Brief Research Report ARTICLE
Endogenous Apelin Is Protective Against Age-Associated Loss of Retinal Ganglion Cells in Mice
- 1Laboratory of Pharmacotherapeutics, Faculty of Pharmaceutical Sciences, Setsunan University, Hirakata, Japan
- 2Laboratory of Food Chemistry, Yokohama University of Pharmacy, Yokohama, Japan
Age-associated loss of retinal ganglion cells (RGCs) causes visual deficits, but there is not yet any therapeutic agent to prevent the loss of these cells. Herein, we report that apelin, an endogenous peptide ligand of APJ receptor, is protective against the age-related loss of RGCs in mice. The mRNA expression of apelin was reduced in the retina of old mice compared with that in young mice, whereas retinal APJ expression increased with age. Immunofluorescence staining showed that APJ was present in RGCs and their surrounding cells expressed apelin. In addition, both functional and histological analyses demonstrated that apelin deficiency accelerated the loss of RGCs associated with age in mice. These results suggest that endogenous apelin plays a protective role against the degeneration of RGCs and that the apelinergic axis may be a new target for preventing age-related visual impairment.
Age-related visual impairments can occur even in the absence of recognized eye diseases (Trick, 1987; Langrová et al., 2008). Retinal ganglion cells (RGCs) are neurons that transmit visual information from the retina to the brain and are more vulnerable to age-related loss than other retinal neurons (Cavallotti et al., 2001; Neufeld and Gachie, 2003). Therefore, the identification of protective factors against RGC loss with age should aid in the development of drugs that prevent visual deficits in the elderly.
Apelin is an endogenous peptide ligand of the G protein-coupled receptor APJ (Tatemoto et al., 1998). APJ stimulation by apelin in neurons results in activation of pro-survival signaling pathways that can afford neuroprotection (O’Donnell et al., 2007; Zeng et al., 2010; Cook et al., 2011). We previously reported that apelin deficiency in mice accelerated the loss of motor neurons in amyotrophic lateral sclerosis (Kasai et al., 2011), which is an age-related neurodegenerative disease. In addition, our recent study showed that APJ is expressed in RGCs of adult mice, and apelin deficiency increases the loss of RGCs induced by N-methyl-D-aspartate (Ishimaru et al., 2017). Recently, it was reported that the deletion of apelin or APJ in mice exhibits enhanced cardiovascular, renal, and reproductive aging (Rai et al., 2017), suggesting that the apelin-APJ system has a crucial role in cell and tissue homeostasis.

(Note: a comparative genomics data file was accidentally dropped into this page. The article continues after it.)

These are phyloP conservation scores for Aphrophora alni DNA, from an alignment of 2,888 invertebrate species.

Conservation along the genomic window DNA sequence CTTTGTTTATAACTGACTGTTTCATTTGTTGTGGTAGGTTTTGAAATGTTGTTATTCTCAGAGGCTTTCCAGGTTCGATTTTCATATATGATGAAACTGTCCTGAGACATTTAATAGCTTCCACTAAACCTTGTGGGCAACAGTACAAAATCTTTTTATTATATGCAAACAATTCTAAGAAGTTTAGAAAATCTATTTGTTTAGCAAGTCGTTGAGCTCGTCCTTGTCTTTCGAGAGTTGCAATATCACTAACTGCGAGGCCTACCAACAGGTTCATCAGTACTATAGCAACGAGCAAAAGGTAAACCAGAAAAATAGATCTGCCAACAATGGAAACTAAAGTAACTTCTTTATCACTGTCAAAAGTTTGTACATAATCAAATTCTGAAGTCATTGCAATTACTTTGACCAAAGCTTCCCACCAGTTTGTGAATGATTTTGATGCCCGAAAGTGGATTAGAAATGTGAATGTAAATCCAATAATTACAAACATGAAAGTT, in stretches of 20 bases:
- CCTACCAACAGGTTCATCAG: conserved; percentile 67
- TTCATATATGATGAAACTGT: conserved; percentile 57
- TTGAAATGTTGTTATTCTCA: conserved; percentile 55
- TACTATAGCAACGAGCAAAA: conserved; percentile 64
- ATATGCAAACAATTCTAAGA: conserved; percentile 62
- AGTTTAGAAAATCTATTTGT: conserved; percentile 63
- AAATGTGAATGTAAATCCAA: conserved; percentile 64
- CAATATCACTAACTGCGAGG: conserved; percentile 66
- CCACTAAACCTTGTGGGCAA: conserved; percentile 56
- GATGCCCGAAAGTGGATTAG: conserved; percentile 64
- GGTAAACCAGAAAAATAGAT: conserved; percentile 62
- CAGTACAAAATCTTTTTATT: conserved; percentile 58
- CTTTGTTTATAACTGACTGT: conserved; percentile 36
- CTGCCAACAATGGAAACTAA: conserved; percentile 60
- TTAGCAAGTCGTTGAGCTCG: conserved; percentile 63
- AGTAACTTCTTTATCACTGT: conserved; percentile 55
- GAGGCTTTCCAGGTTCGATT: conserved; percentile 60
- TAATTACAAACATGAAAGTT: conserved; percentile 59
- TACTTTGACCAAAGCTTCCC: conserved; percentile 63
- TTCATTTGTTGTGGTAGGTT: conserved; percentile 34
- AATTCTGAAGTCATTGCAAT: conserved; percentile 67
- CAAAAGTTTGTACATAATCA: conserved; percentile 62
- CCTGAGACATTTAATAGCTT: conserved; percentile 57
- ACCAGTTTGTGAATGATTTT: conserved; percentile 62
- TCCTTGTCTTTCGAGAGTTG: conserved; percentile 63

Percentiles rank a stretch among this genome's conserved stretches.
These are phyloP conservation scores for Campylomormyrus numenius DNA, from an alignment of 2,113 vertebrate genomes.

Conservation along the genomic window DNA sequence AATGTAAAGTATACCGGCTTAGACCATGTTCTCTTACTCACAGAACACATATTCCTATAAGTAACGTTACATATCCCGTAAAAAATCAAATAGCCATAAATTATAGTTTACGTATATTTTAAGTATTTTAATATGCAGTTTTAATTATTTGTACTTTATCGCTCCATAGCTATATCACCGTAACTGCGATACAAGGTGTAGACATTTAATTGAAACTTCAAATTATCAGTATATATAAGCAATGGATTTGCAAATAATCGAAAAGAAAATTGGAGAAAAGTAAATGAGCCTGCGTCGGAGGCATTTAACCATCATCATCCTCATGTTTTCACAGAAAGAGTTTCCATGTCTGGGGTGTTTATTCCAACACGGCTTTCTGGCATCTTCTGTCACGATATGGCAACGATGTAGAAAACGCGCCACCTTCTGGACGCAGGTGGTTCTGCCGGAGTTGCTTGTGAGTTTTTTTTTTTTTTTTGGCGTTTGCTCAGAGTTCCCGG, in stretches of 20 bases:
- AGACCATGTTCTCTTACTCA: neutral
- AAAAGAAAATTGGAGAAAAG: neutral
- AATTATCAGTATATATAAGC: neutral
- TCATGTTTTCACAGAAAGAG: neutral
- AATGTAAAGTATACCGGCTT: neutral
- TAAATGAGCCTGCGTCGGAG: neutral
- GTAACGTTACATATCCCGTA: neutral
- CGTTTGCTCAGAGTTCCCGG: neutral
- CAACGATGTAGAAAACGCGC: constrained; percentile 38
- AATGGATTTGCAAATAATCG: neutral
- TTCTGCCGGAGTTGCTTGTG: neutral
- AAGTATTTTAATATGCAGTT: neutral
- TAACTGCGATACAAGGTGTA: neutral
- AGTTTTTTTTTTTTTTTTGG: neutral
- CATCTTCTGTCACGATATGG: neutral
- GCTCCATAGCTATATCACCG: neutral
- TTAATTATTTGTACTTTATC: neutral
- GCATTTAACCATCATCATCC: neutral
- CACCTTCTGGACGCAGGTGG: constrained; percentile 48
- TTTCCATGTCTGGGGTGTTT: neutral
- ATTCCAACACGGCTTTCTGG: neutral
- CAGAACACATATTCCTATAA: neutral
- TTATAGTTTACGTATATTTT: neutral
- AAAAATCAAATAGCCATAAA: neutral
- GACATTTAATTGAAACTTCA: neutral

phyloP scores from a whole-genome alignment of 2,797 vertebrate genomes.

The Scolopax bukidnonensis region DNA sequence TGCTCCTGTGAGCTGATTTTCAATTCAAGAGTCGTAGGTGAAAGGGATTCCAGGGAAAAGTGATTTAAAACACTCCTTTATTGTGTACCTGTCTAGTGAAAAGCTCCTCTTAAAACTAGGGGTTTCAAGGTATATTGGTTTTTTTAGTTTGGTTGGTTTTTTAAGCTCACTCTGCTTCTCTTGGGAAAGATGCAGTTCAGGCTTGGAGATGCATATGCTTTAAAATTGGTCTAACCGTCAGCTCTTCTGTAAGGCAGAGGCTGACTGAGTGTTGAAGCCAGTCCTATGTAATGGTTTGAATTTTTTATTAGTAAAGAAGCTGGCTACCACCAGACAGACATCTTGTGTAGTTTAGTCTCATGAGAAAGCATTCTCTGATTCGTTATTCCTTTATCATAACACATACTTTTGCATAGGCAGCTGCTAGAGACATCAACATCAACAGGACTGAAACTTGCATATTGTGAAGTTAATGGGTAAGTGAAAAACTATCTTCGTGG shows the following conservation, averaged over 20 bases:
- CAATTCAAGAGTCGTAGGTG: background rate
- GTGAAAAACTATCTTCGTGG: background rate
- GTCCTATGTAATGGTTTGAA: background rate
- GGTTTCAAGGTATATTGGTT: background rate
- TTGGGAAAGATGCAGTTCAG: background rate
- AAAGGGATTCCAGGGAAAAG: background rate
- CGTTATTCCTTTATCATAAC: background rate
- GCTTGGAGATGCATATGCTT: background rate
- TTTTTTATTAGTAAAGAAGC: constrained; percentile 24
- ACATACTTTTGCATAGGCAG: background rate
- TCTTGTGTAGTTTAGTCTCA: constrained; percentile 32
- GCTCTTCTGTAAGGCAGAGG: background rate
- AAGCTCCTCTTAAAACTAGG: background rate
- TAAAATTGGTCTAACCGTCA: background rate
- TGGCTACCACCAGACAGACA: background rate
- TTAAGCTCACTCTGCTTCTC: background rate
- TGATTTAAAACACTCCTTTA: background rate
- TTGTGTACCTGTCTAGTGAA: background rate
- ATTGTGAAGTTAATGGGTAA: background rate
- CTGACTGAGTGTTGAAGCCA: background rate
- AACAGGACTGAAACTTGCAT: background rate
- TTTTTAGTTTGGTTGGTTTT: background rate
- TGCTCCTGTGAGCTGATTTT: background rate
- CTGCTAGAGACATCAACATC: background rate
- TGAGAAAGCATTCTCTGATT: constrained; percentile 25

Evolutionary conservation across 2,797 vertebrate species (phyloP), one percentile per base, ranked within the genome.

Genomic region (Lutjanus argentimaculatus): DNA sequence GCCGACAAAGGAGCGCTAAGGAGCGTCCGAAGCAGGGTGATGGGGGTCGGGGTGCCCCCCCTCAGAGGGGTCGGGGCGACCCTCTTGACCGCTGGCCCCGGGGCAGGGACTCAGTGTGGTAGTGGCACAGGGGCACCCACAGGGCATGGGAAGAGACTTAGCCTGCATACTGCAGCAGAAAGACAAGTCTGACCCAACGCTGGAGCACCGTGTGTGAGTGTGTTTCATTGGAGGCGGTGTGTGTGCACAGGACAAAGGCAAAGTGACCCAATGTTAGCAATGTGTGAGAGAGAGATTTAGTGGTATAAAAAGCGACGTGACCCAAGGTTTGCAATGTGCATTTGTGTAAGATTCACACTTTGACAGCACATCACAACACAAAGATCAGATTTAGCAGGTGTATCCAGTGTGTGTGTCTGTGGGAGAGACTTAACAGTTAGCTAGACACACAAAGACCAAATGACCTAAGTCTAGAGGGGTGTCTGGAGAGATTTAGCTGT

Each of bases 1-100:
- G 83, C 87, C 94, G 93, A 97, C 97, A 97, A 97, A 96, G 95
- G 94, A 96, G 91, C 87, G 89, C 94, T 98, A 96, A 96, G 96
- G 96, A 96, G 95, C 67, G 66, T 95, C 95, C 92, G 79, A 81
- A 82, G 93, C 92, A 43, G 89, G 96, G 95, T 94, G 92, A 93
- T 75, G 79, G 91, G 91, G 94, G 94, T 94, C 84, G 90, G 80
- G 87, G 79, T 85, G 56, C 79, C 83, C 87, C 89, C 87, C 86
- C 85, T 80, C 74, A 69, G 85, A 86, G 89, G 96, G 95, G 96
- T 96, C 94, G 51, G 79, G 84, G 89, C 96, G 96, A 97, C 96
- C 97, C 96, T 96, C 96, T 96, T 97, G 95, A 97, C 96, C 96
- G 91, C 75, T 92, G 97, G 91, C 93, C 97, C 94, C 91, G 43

In the present study, we investigated whether endogenous apelin plays a protective role against the loss of RGC with age.
Materials and Methods
All mice experiments were performed in accordance with protocols approved by the Committee for the Ethical Use of Experimental Animals and the Safety Committee for Recombinant DNA Experiments at Setsunan University. Two- and 12-months-old male wild-type (WT) and apelin-knockout (KO) mice on a C57BL/6N background were used. The generation of apelin-KO mice was described previously (Kidoya et al., 2008).
Five microliters of the blood sample was collected from the mouse tail vein and incubated in 50 μl of 50 mM sodium hydroxide solution for 30 min at room temperature, followed by neutralization with 5.5 μl of 1 M Tris-HCl (pH 8.0) and centrifugation to remove the insoluble fraction. Polymerase chain reaction (PCR) was performed with a Thermal Cycler T100 (BIO-RAD Laboratories, Hercules, CA, USA) and a KOD-FX DNA polymerase (TOYOBO, Osaka, Japan). Genotyping for apelin deficiency was performed by using the primers described in the previous study (Kasai et al., 2008). Reactions initially were denatured at 94°C for 2 min followed by 30 cycles at 98°C for 10 s, 70.3°C for 2 min and a final extension at 70.3°C for 2 min. Amplicons were separated using 1% agarose gel and visualized under UV light after staining with ethidium bromide. Genotyping for the rd8 mutation was performed by using the primers and methods described in the study of Mattapallil et al. (2012); however, PCR reactions were carried out for 35 cycles at 94°C for 30 s, 55.7°C for 30 s, and 72°C for 30 s, Amplicons were separated using 3% agarose gel.
Real-Time Reverse-Transcription Polymerase Chain Reaction (RT-PCR)